Watch the Murder Scene as discussed here

Compare with the Murder Scene in the Opera "Carmen".

Monday, August 30, 2021

"Ulead MediaStudio" project recovery - the raw file is partly readable.

The Challenge

I am re-editing our animated short "The House of Seville" using Adobe Premiere. It needs an extensive audio re-edit.

It was originally edited in Ulead MediaStudio 8 which is no longer available.

I can use the output video as a guide track for re-editing in Premiere. Reconstructing multitrack audio sequences is the biggest challenge.


The Solution

Open the MediaStudio Project file in a simple text editor. I use "WordPad".
The "project file" has an extension "dvp" eg "vedScene06_v12_QS.dvp"
A lot of the data appears as non-printing characters, but names of source files appear in uppercase plain text - like this:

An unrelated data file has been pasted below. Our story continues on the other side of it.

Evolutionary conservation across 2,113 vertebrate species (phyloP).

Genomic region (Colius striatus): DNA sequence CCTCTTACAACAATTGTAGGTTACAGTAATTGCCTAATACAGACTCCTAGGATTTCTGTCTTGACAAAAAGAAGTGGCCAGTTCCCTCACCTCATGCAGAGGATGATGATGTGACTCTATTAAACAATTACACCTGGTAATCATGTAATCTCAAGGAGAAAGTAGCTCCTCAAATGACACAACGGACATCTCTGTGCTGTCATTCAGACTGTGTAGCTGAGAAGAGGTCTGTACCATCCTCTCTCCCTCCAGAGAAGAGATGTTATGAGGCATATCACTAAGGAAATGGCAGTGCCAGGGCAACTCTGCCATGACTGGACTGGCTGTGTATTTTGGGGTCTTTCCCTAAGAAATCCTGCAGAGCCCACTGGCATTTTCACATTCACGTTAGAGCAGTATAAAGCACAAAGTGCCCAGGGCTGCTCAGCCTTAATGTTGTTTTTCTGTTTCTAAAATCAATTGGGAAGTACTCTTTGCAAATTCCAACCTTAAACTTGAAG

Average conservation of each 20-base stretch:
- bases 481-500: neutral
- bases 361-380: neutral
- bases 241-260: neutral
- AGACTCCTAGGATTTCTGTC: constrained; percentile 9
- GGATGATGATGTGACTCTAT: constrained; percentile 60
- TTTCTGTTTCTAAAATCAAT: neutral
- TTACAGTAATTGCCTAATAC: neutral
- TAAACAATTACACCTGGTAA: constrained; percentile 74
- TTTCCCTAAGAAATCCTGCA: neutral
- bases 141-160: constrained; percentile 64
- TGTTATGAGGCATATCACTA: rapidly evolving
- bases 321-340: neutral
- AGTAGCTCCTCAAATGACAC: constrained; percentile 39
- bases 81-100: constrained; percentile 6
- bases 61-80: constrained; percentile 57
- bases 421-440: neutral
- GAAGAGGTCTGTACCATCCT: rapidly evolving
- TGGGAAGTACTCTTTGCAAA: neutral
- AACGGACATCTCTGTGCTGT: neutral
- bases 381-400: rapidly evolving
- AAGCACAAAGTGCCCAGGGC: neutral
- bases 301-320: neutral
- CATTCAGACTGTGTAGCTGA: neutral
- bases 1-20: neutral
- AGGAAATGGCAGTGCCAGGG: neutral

And that gives us answers to IMO the most important recovery questions: which was the selected clip for a particular moment? and where do we find it? The old video then guides us as to where to position and how to cut.

Wednesday, August 18, 2021

Free for Three - indie e-book publishing promo experiment

A little side adventure happening here, from the Democratisation of Film-making to the Democratisation of Book Publishing. 21st Century enabling tech means that books are becoming a natural extension of our media creativity.

IAFilm is publishing "The Master Weaver: Tales of the fantastic for grownups" by Bronwyn Calder. The promo experiment is to make the e-book version free for 3 days: 18, 19, 20 Aug 2021. Will this giveaway work as promo? Will it result in any positives? We are doing our indie thing which is to run the experiment to find out.

"The Master Weaver" as an Amazon Kindle e-book - free for three days

The Amazon Kindle has developed into a reader that can run on many devices including most phones or tablets. It can also deliver through its web page. 

As an alternative for anyone without an Amazon login, we have a sample story free to read on the IAFilm website:
"Gift of the Sea" - read on IAFilm